& She - Don't Look Back (2013)
Again, thanks for tuning in for the March edition of OutRadio. You've been listening to the new CD, "United States of God-des & She," and the tracks "Don't Look Back" and "Between the Sheets."
This is another three-hour edition of OutRadio and I have a couple special things going on. In the second half of Part 2 will be an interview with Amber Taylor of the band The Sexual Side Effects. She's an openly trans artist so we get into some of those aspects as well the music. And then Part 3 is way different. I decided to feature music by those wacky drag queens from RuPaul's Drag Race, from all five seasons, and you have to hear to believe that.
But up next is another double play, two songs from "Heartthrob," the latest by Tegan and Sara. You'll hear "Closer" and "I'm Not Your Hero."
& Sara - Closer / I'm Not Your Hero (2012)
That extended set also included "Don't Leave Me Here," from the 2012 CD "The Scenic Route," by Summer Osborne. Summer will be performing in Houston this month and I've been so looking forward to finally seeing her live. And a group I likely don't have much chance of seeing live call themselves Eeek and live in the Midlands area of England. Their song was called "Start Again."
Something mellow and meaningful coming up, by a teenage newcomer from San Francisco named Julian Hornik. His song "The Solution" was the winner in an "It's Get Better" song contest.
Julian Hornik - The Solution (2013)
I also want to give a special introduction to another related song. It's from the "It Gets Better Musical" recently produced in L.A. in conjunction with the Gay Men's Chorus there. One of its members, Sacha Sacket, was inspired to write a song called "Song for Jamey." It is dedicated to Jamey Rodemeyer, the young gay teen who made an It Gets Better video and then committed suicide a short time later. And the song is gorgeous. Here's Sacha Sacket.
Sacket - Song for Jamie (2013)
After Sacha Sacket was Beau Romani and his song "Man of Kent," appropriate as he was born in Kent, England. And then Fontaine James gave us "Cigarette," from his album "The Odd Fellows Hall." Now, those last three were new artists, with the last one being sort of new, or at least reborn. He's Kevin Allred had a couple CDs I liked in 2000 and 2003 and then took a ten-year hiatus, going to college, grad school and doing other life stuff. He's back this year with two CDs and "Long Way Home" was from one called "Brave Songs."
Up next is an old favorite of mine, Darren Ockert. I got a preview of his next single, and of course I'm sharing it. It's called "You Don't Know Me."
Ockert - You Don't Know Me (2013)
And that was the next single from Levi Kreis, called "So Much Better," and I just love everything he does. He sent me two versions of it, acoustic and dance and this time I obviously went with the dance track.
Next, from Germany, here comes something a bit different, by Jerry Jenkins & His Band of Angels. It's the "Beer Crying Blues."
Jenkins & His Band of Angels - Beer Crying Blues (2013)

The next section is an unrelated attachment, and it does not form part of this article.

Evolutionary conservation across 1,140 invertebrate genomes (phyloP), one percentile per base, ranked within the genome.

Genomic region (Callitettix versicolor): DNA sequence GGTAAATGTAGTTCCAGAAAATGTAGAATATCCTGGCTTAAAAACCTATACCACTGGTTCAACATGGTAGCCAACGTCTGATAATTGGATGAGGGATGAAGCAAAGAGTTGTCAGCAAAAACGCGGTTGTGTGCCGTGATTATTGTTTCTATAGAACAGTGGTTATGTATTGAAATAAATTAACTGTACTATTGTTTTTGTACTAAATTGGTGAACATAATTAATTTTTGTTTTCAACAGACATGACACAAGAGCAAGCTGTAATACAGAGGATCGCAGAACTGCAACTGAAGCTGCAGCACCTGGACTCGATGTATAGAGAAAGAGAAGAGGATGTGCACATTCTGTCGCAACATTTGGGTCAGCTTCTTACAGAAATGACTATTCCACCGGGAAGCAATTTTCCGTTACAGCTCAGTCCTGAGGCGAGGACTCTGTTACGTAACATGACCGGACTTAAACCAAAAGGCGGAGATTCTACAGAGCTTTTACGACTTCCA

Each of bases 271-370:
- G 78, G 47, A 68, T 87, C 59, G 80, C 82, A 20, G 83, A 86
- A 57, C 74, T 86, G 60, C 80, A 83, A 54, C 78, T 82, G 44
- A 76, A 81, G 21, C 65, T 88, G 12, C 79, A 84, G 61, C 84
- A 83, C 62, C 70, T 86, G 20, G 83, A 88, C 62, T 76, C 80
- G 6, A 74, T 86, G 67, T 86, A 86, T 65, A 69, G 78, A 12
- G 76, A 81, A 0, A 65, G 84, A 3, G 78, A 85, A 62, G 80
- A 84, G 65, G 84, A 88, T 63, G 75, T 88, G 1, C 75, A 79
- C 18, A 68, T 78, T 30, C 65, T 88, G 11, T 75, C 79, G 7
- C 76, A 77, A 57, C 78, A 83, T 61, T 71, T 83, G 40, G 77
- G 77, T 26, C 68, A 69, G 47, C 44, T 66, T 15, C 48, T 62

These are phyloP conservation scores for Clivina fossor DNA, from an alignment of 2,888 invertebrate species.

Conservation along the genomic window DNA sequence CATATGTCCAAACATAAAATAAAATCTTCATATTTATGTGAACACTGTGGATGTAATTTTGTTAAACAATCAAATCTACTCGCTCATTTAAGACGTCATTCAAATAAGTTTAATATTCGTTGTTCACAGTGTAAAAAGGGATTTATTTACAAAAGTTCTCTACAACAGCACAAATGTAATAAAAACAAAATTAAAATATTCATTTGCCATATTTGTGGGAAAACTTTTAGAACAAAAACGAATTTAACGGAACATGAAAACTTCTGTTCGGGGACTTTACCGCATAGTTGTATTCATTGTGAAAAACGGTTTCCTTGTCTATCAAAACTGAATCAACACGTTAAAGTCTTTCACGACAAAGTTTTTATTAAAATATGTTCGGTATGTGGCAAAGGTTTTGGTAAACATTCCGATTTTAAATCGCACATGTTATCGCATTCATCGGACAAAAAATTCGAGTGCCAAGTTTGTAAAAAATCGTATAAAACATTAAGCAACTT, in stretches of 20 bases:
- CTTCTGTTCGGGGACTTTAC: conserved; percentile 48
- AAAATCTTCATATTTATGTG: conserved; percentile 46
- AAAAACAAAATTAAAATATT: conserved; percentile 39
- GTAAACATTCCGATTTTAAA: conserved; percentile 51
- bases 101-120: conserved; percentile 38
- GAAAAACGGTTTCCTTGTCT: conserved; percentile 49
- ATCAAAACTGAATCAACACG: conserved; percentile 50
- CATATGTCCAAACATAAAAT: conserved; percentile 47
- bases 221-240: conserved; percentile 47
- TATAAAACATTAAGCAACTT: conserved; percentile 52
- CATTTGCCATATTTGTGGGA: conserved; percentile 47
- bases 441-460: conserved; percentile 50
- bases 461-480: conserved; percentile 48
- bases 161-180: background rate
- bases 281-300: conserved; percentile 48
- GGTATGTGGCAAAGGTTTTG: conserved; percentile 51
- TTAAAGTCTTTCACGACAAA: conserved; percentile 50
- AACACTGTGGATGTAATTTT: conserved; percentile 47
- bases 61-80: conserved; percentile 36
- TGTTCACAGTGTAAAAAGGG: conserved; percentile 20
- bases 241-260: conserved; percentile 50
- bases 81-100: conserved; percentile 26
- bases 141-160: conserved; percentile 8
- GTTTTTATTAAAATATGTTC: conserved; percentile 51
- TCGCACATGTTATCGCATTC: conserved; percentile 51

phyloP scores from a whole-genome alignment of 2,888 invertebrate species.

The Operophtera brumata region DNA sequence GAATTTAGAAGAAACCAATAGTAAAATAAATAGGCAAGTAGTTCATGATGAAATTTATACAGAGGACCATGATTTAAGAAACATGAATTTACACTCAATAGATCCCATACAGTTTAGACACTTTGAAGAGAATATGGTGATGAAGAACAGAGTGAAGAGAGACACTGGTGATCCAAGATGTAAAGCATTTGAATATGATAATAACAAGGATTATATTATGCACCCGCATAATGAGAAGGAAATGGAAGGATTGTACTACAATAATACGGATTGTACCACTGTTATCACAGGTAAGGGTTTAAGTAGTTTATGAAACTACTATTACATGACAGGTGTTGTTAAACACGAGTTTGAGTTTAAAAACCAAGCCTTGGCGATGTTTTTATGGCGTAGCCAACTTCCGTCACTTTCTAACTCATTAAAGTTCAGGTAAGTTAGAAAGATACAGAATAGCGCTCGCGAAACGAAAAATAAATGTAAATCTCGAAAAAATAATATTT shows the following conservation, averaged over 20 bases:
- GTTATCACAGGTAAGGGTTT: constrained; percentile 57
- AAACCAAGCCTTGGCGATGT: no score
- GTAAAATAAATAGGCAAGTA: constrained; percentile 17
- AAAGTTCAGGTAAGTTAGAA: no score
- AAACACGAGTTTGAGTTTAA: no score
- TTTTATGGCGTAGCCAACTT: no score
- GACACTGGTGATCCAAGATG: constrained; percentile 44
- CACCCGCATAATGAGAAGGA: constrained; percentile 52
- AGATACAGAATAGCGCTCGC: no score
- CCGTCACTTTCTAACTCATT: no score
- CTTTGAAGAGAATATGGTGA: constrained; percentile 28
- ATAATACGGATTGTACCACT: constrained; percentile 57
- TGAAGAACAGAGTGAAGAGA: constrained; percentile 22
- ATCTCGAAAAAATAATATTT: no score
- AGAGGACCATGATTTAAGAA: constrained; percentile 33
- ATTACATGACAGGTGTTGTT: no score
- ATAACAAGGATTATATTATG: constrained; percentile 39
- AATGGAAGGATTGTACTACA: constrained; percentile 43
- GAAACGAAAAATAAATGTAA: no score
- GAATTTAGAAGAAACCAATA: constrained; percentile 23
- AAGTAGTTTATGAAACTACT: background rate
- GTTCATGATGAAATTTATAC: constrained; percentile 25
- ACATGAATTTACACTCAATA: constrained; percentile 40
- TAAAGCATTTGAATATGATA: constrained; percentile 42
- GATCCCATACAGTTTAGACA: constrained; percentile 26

That was Earl Thomas, whose been singing the blues for about three decades. You heard the title track from his latest CD, "Catch Me If You Can."
I'm slipping in a very short song by Garry Novikoff, with a quite unusual subject. Now I doubt he really intended this one for airplay, but I can't resist. It's called "R.S.S." and you'll quickly see what that stands for.
Garry Novikoff - R.S.S. (2010)
And closing Part 1 of OutRadio will be an Aussie artist I quite like, Brendan Maclean. I can't wait for his next CD, but I do know that this will be the first single, and it's called "Stupid."
Brendan Maclean - Stupid (2013)
This is JD Doyle with Part 2 of OutRadio and of course that turned into a lesbian version of "Billie Jean," and it and the opening song were by an Aussie artist new to me named Jenny Biddle. The first song was the title track from her new CD "Hero in Me."
And this next song was sort of a Valentine's Day present to her fans from a Minneapolis singer named Ellis. It's called "I Belong Here Next To You."
Ellis - I Belong Here Next to You (2013)
I hope you stick around for the second half of this segment...of course you will...because I have a special interview with Amber Taylor of the Atlanta band, The Sexual Side Effects, which I think is quite interesting. The band was in Houston in February and I got to see them in concert and, ladies and gentlemen, they can rock. But for right now, here's a brand new track by the band Semi Precious Weapons. It's a little different for them, and is called "Aviation High."
Precious Weapons - Aviation High (2013)
In the middle of that set was the duo Silver & Gold and their track "Time Racer," and then a gorgeous new song named "Already Fine," from a CD called "One True Thing." That's by an artist now going just by Tylan, but I have known her for about ten years as one third of the group Girlyman.
Jazz artist Mark Winkler just sent me his new CD, called "The Laura Nyro Project," and you might think, hmm, Laura Nyro and jazz, how does that work? Well, I think it works quite well. Here's the opening track, originally made famous by Blood Sweat & Tears in 1969. It's the song "And When I Die."
Mark Winkler - And When I Die (2013)
Okay, time now for that special interview with Amber Taylor of the band the Sexual Side Effects, and of course I started the interview with my favorite of their songs, "I'm in Love with a Girl, But She Used to Be a Man."
Amber Taylor Interview
This is JD Doyle with OutRadio, and I'm so pleased to bring you an interview with Amber Taylor, of the band The Sexual Side Effects. Amber, welcome to OutRadio. I just love the song that opened this segment. Please tell me about "I'm In Love With a Girl, But She Used to Be a Man."